4) An American-led war effort that causes much suffering and destruction will create more reason for terrorists to commit acts of terrorism against US citizens, cities and military bases around the world. "I believe an attack on Iraq increases the likelihood for terrorist attacks here," worries FASAW member Alex Stemm-Wolf, a CU biologist.

5) The preventive strike strategy sets a dangerous precedent that will undoubtedly haunt us in the future when other countries follow our lead. The potential for proliferation of war on this basis is grave.

6) The costs of war and of rebuilding Iraq will be staggering. While our allies financed the majority of the costs of the 1991 Gulf War, our share nonetheless dragged the US economy into recession. Now, many of those same allies are unwilling to finance a new war, which would likely be even more expensive.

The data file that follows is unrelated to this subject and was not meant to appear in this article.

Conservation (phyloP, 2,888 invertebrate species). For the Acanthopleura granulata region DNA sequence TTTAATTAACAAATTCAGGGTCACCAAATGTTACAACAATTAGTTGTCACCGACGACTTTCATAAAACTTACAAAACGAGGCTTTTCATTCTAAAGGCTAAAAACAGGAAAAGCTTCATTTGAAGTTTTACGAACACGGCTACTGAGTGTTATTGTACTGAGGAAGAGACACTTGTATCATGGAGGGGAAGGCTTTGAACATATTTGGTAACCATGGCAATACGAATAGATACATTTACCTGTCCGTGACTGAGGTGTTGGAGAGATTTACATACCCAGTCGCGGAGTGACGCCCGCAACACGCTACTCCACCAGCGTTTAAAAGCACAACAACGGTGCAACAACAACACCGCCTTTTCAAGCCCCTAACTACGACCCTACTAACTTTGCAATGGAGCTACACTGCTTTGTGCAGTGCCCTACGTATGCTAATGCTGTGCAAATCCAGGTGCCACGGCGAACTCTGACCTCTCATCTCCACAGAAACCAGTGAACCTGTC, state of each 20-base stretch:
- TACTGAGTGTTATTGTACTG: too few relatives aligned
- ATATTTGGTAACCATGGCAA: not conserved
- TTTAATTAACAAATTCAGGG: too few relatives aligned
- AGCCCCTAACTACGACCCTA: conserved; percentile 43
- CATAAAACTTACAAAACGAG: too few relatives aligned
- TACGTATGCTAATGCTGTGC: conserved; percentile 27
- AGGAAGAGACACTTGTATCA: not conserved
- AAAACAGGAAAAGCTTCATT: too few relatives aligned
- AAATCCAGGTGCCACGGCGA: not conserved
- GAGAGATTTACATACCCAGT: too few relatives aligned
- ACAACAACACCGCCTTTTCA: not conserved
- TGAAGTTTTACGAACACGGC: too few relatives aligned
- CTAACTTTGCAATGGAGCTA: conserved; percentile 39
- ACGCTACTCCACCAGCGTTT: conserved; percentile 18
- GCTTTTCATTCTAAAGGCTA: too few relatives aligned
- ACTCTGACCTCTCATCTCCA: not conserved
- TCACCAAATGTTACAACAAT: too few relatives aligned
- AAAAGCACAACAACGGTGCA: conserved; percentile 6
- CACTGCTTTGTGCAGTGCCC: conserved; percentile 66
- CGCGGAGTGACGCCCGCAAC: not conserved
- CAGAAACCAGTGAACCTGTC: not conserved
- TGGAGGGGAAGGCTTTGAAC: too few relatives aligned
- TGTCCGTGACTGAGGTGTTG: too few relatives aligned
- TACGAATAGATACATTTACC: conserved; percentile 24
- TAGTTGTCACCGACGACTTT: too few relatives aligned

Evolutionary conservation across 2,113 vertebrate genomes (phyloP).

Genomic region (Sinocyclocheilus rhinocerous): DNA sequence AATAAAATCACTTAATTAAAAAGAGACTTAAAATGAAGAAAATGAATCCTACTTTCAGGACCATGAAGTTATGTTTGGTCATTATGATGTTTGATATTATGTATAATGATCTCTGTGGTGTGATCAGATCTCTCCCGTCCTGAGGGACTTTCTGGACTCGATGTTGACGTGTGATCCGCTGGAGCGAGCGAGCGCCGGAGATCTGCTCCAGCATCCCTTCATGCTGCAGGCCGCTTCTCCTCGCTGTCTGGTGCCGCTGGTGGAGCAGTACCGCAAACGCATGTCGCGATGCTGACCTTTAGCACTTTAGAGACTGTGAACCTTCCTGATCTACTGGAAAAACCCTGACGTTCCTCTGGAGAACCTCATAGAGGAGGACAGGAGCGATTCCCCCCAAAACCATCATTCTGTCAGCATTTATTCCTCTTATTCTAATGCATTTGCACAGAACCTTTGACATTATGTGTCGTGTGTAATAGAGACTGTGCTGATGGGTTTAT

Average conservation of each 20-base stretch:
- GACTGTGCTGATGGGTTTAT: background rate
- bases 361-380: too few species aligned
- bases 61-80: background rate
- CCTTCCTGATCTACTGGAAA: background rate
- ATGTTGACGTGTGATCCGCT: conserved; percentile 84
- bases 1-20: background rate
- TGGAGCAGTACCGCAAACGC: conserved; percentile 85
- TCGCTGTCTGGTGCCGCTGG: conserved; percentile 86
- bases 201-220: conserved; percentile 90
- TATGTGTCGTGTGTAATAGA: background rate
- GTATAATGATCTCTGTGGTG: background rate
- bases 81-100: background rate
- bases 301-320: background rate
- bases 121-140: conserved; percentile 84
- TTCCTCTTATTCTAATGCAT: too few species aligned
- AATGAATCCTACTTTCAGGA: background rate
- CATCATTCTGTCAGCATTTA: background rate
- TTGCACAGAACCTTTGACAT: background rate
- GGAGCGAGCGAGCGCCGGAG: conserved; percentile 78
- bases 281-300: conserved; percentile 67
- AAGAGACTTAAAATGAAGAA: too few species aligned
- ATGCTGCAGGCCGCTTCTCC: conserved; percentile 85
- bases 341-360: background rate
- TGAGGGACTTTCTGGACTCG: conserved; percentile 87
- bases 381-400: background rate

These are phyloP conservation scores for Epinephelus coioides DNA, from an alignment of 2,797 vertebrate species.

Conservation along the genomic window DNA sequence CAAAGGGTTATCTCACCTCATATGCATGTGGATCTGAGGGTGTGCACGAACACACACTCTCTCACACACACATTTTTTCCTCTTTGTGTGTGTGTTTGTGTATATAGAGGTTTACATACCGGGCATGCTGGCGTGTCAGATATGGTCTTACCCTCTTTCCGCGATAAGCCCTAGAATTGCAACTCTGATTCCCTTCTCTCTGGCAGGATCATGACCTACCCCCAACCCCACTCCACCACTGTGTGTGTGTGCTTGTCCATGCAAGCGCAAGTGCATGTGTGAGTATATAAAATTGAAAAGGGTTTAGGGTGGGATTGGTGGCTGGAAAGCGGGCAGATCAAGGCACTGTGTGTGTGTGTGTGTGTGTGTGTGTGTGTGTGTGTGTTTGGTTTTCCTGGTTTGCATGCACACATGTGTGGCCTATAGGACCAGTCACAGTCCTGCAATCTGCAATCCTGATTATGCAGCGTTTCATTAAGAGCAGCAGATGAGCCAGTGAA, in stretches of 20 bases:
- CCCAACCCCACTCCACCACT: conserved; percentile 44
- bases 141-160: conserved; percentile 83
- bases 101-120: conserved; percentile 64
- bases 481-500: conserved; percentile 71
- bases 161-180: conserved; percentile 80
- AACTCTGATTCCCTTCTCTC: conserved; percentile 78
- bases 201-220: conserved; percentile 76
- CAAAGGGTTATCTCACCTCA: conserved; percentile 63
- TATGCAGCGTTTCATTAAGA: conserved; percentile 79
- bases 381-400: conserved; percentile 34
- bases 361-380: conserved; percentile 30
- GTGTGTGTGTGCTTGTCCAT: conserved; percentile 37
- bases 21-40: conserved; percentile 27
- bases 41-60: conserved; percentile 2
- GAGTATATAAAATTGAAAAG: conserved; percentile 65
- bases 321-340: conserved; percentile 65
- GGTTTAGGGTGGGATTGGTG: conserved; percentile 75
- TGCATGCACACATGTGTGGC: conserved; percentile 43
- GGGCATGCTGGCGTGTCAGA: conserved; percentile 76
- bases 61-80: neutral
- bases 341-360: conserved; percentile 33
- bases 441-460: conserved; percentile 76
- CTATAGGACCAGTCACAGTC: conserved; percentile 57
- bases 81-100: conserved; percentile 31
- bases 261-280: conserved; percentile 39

7) The commitment and ability of the U.S. to building a peaceful, democratic, and free society in a post-Hussein Iraq is questionable. The U.S. failed to bring democracy and freedom to Kuwait. The Bush administration is little focused on the widespread warlordism, drug trafficking, terrorism, and attacks on foreign troops in Afghanistan. Whether the US is seen as liberator or conqueror of Iraq will depend less on the courageous men and women fighting against Saddam's troops than on political and economic decisions made in Washington. "Afghanistan has faded so quickly from our radar screen, and democracy is faltering there," said FASAW member Michael Mills, a CU atmospheric scientist. "How long will U.S. commitment to democracy in Iraq last before we move on to the next war?"

The March 5 all-day teach-in will bring together students, academics, and the public to explore a peaceful resolution to the crisis over Iraq.